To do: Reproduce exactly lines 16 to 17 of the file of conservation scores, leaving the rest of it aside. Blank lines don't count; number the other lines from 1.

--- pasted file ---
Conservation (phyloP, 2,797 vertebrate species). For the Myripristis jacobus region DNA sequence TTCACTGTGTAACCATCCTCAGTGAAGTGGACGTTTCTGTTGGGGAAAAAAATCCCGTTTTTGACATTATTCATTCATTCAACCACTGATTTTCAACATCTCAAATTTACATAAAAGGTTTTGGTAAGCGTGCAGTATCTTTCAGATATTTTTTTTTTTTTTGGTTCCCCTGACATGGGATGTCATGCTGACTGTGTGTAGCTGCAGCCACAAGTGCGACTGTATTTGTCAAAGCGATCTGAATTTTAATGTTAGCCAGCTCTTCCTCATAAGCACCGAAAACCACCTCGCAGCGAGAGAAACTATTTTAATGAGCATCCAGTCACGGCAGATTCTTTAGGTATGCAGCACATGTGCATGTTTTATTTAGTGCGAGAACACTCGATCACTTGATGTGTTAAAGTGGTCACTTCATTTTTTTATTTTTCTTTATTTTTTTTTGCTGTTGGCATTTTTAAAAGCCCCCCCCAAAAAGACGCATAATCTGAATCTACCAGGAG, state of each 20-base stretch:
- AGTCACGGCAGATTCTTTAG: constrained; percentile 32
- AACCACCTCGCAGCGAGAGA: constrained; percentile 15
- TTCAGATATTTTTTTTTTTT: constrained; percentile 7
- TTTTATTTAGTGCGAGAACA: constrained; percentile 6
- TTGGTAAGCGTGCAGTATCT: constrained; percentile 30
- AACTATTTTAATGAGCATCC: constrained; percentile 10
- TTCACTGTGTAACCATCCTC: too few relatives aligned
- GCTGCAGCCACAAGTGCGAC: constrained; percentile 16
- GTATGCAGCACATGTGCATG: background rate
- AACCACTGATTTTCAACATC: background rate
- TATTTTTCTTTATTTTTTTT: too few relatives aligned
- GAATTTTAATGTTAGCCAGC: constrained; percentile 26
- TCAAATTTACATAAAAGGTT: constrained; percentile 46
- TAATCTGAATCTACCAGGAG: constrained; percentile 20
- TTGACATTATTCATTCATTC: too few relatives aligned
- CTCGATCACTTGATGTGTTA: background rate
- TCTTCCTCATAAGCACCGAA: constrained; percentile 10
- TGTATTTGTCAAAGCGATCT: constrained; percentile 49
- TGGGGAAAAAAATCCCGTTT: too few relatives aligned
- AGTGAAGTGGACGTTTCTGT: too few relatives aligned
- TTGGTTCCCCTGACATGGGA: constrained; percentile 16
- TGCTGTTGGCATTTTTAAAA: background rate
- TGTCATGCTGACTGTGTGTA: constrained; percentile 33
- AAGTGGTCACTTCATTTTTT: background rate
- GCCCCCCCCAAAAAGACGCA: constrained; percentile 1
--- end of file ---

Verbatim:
- TTGACATTATTCATTCATTC: too few relatives aligned
- CTCGATCACTTGATGTGTTA: background rate